No matter (who am I kidding?). When a window shuts, a door opens and these absences meant the gaps had to be filled and chances taken. Exciting newcomers such as Jan Poortvliet, Ernie Brandts and Piet Wildschut would all be given a place by coach Ernst Happel. With so many of the Ajax squad seduced by the lure of big bucks and foreign glory, only three of our lads were in the 22 – goalie Piet Schrijvers, midfielder Dick Schoenaker and captain Ruud Krol completed the Amsterdam contingent. Holland could still count on the bulk of the 1974 runners-up (in Suurbier, Haan, Rijsbergen, Rep, Neeskens, both Van de Kerkhof and Rensenbrink just for starters).

In 1974, Holland had a look of the glam rock era about them – four years on we had experienced the punk rock explosion (well, I had!) and the post punk era was upon us – Johnny Rep, perhaps in a nod to this, was using the bottle to highlight his hair.

The spaces previously occupied by those missing meant that places were up for grabs, but it was a familiar line up that took to the pitch against Iran in Mendoza for their opening match. A team of Jongbloed; Suurbier, Rijsbergen, Haan, Krol; Jansen, Willy van de Kerkhof, Neeskens; Rep, Rene van de Kerkhof, Rensenbrink looked rather familiar and had far too much for their opponents, who were appearing in the finals for the first time. A hat-trick from Rob Rensenbrink (who will go on to play a vital part as the story of this campaign unfolds) including two penalties, sending the goalie the wrong way on both occasions, gave the Dutch a nice, straightforward start.

The attendance at this match was 33,431 which was quite healthy given the frankly appalling turn-outs at some of the games. For example, the next Iran match against Scotland was 7,938. We should perhaps note at this point that once again, like 1974, Scotland were the only British qualifiers, with England failing again to get through to the final stages. After their elimination in 1970 (by West Germany, obviously) it would be 1982 in Spain when they would first appear again.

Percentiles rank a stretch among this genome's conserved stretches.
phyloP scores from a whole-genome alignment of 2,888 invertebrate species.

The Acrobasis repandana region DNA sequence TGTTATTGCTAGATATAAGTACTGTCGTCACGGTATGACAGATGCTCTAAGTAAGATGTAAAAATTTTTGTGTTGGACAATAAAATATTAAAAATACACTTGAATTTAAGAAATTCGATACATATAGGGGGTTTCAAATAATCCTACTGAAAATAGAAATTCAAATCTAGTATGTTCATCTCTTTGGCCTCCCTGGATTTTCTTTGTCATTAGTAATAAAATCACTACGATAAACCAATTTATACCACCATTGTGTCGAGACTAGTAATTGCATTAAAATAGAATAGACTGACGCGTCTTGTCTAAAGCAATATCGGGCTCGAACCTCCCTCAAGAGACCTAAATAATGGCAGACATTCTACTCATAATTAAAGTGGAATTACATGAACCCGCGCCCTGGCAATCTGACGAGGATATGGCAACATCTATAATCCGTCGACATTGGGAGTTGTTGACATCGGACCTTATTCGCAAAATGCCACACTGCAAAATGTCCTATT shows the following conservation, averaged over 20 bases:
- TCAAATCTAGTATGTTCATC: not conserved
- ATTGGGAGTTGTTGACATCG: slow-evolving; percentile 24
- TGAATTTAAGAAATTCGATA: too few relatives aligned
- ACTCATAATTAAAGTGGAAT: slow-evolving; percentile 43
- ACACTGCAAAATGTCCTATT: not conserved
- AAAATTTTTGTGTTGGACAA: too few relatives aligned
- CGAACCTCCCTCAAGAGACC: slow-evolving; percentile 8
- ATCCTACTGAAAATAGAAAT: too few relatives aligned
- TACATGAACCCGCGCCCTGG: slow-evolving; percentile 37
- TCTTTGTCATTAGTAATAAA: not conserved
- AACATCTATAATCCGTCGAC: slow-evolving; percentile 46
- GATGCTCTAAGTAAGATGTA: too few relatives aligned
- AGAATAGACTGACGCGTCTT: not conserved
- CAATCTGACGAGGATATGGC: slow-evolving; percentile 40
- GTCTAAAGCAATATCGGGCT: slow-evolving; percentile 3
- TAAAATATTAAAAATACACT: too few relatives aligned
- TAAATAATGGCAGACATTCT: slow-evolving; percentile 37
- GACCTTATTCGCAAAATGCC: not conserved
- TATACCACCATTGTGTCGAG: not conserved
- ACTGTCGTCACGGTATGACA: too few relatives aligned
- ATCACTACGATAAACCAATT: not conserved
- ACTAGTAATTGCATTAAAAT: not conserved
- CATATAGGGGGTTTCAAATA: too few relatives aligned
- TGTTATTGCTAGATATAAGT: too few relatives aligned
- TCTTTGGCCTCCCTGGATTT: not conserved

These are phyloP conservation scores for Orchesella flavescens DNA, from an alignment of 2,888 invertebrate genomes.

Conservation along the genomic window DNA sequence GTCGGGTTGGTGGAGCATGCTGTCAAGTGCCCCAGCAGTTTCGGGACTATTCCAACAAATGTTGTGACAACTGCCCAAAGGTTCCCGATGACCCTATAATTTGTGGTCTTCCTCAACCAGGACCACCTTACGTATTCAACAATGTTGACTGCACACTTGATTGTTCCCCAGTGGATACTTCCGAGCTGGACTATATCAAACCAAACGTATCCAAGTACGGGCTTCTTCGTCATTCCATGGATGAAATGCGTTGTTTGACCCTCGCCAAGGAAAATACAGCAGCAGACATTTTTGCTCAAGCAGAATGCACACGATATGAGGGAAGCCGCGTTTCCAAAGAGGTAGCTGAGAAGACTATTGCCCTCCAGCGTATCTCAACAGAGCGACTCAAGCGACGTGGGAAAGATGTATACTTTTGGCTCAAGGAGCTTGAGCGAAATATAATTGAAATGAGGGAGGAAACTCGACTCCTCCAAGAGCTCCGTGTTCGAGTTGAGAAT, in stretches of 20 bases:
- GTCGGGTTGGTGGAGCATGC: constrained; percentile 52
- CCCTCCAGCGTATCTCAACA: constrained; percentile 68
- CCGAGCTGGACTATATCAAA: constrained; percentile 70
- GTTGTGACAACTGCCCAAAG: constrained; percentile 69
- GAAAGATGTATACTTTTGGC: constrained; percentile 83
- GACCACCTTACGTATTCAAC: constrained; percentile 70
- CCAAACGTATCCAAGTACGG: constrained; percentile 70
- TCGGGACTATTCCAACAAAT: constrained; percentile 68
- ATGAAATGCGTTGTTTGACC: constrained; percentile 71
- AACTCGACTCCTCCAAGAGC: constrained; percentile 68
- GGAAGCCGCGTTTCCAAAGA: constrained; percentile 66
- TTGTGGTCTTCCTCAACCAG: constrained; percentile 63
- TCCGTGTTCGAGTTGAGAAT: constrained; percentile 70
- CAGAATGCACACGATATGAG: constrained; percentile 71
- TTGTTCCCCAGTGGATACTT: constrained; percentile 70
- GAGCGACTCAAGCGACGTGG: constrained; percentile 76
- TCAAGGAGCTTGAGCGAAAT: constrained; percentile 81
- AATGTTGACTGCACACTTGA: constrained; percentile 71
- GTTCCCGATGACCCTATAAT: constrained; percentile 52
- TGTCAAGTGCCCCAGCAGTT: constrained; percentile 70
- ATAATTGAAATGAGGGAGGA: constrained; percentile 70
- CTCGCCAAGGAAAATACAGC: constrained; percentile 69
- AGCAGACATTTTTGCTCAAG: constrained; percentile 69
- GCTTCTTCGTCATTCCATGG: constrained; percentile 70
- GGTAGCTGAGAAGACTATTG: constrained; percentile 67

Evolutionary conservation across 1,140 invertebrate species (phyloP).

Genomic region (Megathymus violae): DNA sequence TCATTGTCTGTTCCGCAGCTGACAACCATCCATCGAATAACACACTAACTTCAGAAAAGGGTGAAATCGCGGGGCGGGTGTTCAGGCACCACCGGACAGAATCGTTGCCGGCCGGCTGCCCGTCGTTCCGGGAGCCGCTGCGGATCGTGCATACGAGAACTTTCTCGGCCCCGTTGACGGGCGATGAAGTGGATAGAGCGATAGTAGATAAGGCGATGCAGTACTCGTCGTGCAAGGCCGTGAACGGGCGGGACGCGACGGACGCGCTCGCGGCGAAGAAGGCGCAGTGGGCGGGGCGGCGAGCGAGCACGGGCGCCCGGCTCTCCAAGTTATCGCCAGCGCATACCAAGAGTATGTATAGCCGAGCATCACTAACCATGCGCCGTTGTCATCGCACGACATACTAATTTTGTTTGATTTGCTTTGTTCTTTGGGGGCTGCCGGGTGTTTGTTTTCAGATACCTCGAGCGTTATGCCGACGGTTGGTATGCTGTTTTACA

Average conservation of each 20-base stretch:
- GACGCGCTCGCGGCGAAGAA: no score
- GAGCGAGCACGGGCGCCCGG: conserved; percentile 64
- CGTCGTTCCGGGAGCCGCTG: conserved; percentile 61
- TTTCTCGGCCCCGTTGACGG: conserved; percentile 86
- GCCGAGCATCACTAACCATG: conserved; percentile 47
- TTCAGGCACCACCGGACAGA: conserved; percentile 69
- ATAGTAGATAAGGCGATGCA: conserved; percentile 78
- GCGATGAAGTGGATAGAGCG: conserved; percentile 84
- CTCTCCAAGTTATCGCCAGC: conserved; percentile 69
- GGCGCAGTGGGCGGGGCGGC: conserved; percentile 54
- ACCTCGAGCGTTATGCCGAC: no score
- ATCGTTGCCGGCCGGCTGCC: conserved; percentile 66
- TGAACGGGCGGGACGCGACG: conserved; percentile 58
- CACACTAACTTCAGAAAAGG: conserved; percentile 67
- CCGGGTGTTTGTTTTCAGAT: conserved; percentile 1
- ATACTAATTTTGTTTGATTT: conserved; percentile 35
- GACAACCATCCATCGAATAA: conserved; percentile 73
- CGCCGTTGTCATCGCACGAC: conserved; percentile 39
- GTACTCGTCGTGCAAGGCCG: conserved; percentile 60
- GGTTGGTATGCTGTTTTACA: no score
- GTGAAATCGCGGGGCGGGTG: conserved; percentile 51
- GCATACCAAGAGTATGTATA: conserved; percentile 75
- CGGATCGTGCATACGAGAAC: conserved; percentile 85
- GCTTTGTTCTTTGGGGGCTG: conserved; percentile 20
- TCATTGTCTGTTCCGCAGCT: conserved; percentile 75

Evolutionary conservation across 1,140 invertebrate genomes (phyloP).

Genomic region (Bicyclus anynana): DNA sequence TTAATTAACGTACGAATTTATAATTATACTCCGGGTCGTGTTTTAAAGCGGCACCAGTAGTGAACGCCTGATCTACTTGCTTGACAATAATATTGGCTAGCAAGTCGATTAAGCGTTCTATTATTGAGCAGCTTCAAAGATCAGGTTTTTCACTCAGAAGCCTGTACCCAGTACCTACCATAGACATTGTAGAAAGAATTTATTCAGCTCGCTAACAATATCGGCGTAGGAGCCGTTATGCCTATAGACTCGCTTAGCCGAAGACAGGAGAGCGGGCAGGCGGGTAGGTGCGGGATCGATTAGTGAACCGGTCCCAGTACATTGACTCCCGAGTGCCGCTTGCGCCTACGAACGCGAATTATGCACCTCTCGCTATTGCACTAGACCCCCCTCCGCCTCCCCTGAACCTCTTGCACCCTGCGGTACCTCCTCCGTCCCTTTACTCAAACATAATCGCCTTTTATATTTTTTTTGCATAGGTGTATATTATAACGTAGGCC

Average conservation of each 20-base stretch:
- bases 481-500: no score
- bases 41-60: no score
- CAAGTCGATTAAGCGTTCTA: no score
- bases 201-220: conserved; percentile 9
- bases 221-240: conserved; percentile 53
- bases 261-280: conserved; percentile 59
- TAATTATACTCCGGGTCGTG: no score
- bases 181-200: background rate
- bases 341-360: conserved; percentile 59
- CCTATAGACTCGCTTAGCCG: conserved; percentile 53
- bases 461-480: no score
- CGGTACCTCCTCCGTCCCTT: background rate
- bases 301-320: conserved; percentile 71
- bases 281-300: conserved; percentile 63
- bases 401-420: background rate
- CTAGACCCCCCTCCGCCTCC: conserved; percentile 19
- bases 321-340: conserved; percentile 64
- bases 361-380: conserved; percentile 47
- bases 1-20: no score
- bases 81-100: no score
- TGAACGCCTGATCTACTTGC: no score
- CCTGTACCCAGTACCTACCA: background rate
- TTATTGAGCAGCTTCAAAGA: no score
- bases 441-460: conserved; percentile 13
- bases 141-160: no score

Next up for the Dutch was Peru, who had run rampant against Scotland in their opener, the brilliant Teófilo Cubillas tearing them apart with two goals after Manchester United’s Joe Jordan gave the Scots an early lead. A 0-0 draw (eerily reminiscent of 1974, when Holland drew their second game by the same score against Sweden, following a routine winning opening game) seemed to suit both sides, but set up a very interesting final group game between the Dutch and Scotland with the latter needing a big win after drawing against Iran, leaving them with only one point. Rensenbrink (again) gave Holland the lead and this could have given Scottish heads cause to drop, but no. They rallied quickly, Liverpool’s Kenny Dalglish equalising just on half time before Archie Gemmill gave them the lead a minute into the second half, following that with one of the greatest ever goals scored in a finals tournament. He slalomed through the Dutch rear-guard leaving Jansen, Krol and Poortvliet in his wake before lifting the ball over Jongbloed. 3-1 to Scotland. If it stayed like that, Holland were going home on goal difference.

Thankfully, three minutes later, Johnny Rep unleashed an absolute beauty from around twenty five metres which meant that qualification for the next round was secured. Similar to 1974, two four team groups, rather than a traditional knock out stage was up next, with the winner of each advancing to the final. Italy, West Germany and Austria were to make up the rest of the group.

Find out what happened next week in part two on AjaxDaily!